Replacing the window object functions

The window object was being used in some parts of the code where the localStorage was being called. The localStorage was being used to store login sessions and a shopping cart id, so the first step was to find a replacement for it: cookies.

Cookies can be accessed by the server, and although I didn't need to do so, it wouldn't break the app (what otherwise would happen using the window object). React Cookies filled my needs, and I encapsulated all my cookies interaction in a class I called CookieUtility.

Replacing localStorage with my CookieUtility solved the question here, and I wanna show the only one that was tricky at first: the PrivateRoute component. So the alteration was:

From

...

const PrivateRoute = (props) => {
  const token = localStorage.getItem(BrowserStorageKeyEnum.Jwt);
  let isTokenExpired = false;

  if (token) {
    const decodedJwt = jwt.decode(token);
    const currentTimeInSeconds = moment(Math.floor(Date.now() / 1000));
    const expirationTimeInSeconds = decodedJwt.exp - currentTimeInSeconds;

    if (expirationTimeInSeconds <= 0) isTokenExpired = true;
  }

  if (token && !isTokenExpired) {
    return <Route {...props} />;
  } else {
    return (
      <Redirect
        to={{
          pathname: RouteEnum.Login,
          state: { from: props.location }
        }}
      />
    );
  }
};

...
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To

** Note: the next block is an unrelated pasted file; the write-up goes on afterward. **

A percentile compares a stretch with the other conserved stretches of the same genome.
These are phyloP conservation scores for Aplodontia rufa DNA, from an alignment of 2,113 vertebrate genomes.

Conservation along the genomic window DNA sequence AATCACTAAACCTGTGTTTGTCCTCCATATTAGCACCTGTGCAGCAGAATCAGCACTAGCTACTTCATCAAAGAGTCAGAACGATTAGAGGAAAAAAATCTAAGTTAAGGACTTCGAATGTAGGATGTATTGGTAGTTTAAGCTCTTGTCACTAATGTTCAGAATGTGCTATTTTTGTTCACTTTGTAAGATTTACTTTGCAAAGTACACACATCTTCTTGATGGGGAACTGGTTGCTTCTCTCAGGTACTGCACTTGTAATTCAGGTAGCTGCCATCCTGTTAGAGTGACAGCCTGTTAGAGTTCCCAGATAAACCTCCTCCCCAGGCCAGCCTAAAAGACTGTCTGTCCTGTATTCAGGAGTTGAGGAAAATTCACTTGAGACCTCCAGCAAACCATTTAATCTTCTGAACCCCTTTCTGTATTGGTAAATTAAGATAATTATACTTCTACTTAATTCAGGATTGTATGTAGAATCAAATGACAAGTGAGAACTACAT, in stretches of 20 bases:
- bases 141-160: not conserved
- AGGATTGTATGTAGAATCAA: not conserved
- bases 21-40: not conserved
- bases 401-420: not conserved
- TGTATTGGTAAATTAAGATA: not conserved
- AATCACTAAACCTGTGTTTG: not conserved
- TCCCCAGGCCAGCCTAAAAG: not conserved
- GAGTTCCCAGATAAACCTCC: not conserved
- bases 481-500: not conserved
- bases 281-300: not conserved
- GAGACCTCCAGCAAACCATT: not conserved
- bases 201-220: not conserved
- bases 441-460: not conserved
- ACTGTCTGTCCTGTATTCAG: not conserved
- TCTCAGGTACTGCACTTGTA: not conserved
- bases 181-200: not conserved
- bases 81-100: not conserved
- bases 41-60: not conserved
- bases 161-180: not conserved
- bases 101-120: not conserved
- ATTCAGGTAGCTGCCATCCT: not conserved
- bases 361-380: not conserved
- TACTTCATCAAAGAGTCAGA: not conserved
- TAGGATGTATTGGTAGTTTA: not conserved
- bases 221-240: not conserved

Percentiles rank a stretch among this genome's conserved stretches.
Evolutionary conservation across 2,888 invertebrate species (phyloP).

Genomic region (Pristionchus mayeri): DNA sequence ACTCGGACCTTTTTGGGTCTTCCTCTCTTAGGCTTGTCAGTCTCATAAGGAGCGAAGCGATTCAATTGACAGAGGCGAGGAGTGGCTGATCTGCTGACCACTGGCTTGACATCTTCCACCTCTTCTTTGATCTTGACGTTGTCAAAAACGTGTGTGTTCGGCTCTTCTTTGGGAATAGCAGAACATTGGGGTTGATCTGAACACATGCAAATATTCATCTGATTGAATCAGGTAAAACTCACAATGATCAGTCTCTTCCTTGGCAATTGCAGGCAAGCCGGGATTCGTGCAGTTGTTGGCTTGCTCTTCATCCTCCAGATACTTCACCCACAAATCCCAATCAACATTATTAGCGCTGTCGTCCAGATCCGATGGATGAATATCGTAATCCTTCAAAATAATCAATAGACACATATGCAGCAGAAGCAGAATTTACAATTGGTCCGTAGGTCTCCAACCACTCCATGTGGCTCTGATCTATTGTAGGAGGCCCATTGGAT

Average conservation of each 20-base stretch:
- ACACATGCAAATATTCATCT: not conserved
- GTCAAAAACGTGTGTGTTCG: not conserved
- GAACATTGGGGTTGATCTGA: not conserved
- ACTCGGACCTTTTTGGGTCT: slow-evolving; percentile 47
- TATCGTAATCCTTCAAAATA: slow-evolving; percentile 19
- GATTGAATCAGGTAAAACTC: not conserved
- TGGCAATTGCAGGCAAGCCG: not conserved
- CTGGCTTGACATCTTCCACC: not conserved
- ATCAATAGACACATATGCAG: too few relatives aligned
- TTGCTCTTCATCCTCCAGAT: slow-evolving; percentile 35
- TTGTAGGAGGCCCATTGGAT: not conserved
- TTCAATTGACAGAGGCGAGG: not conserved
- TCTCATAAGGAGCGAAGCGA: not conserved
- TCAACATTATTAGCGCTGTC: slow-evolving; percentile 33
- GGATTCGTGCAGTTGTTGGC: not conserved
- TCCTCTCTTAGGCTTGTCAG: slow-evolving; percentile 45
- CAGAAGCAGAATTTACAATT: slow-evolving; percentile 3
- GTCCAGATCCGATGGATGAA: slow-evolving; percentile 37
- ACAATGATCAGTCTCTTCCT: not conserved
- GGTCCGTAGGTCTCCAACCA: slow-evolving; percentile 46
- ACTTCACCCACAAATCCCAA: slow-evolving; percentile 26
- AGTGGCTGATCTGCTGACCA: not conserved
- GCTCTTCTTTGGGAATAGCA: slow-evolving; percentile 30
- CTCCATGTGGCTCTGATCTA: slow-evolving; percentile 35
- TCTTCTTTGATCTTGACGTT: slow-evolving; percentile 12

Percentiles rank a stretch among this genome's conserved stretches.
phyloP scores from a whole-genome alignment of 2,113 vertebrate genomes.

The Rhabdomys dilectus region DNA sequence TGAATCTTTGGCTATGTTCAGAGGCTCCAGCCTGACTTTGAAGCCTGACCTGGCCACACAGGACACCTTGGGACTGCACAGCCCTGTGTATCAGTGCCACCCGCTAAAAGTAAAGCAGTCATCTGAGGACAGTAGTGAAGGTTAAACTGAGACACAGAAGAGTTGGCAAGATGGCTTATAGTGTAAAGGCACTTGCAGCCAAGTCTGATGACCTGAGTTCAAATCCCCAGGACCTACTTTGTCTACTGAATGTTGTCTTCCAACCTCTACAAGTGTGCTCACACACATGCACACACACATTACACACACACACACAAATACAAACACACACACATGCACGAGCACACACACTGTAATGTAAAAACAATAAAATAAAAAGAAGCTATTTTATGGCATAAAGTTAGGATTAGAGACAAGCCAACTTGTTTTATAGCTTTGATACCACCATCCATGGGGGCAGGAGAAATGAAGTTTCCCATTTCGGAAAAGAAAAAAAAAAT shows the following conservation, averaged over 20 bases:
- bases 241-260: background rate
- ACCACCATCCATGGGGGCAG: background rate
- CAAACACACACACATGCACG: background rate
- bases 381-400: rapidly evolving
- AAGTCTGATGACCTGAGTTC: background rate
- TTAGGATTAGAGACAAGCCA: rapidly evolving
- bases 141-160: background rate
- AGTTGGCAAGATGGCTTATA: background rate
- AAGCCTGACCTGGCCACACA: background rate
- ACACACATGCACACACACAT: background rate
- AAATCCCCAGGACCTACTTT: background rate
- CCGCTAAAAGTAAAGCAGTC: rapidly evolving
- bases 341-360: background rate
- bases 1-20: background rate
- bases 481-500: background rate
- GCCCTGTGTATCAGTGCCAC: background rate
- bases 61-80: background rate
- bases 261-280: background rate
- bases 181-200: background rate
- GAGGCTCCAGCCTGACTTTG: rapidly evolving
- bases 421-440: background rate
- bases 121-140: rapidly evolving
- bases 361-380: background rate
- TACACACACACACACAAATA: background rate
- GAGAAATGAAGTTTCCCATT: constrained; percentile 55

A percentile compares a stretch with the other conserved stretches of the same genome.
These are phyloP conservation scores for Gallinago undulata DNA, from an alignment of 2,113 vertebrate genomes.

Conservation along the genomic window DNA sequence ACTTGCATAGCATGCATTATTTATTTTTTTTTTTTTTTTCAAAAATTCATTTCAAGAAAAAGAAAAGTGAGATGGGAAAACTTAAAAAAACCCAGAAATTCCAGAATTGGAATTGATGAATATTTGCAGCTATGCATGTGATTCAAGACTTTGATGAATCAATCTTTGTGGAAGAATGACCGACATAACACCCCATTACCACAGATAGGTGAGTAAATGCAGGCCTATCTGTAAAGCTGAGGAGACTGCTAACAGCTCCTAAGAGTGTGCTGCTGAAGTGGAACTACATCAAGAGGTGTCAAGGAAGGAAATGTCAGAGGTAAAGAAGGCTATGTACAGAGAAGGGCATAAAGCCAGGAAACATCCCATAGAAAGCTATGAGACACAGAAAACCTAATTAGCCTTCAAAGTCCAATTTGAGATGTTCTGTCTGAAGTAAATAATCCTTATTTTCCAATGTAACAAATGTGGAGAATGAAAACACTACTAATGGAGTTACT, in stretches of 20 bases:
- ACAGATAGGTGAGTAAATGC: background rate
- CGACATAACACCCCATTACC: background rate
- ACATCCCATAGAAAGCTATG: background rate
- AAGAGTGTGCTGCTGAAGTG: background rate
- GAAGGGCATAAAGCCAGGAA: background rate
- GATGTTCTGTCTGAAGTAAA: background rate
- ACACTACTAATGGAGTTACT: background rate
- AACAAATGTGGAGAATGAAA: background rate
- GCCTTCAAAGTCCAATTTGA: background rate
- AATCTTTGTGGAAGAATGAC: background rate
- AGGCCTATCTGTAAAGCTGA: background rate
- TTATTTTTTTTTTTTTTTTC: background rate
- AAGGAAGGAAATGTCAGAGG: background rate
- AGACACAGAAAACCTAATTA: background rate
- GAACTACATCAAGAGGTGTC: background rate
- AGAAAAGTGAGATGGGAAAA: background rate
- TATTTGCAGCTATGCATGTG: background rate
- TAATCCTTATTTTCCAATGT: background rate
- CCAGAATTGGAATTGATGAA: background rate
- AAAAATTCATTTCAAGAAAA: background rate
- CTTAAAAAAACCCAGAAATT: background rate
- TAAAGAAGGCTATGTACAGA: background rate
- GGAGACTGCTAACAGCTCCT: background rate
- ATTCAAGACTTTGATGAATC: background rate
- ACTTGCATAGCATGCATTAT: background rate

...

export default function PrivateRoute(props) {
  if (isServer) return <LoadingPageIndicator isLoading={true} />;
  else {
    const jwt = CookieUtility.getJwt();

    if (!!jwt) {
      return <Route {...props} />;
    } else {
      return (
        <Redirect
          to={{
            pathname: RouteEnum.Login,
            state: { from: props.location },
          }}
        />
      );
    }
  }
}
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Keep in mind that that the new version of the PrivateRoute is more succinct because the code was refactored, and all the time-wise logic was put in the CookieUtility, defining cookies expiration time.

What you should pay attention to is the first line of the new PrivateRoute component function: if in the server, just display a loading indicator. If you are doing so for SEO (Search Engine Optimization) purposes, this would be a problem, but in my case, no private route exists whit this intention, just public ones, so this trick works just fine.

Styles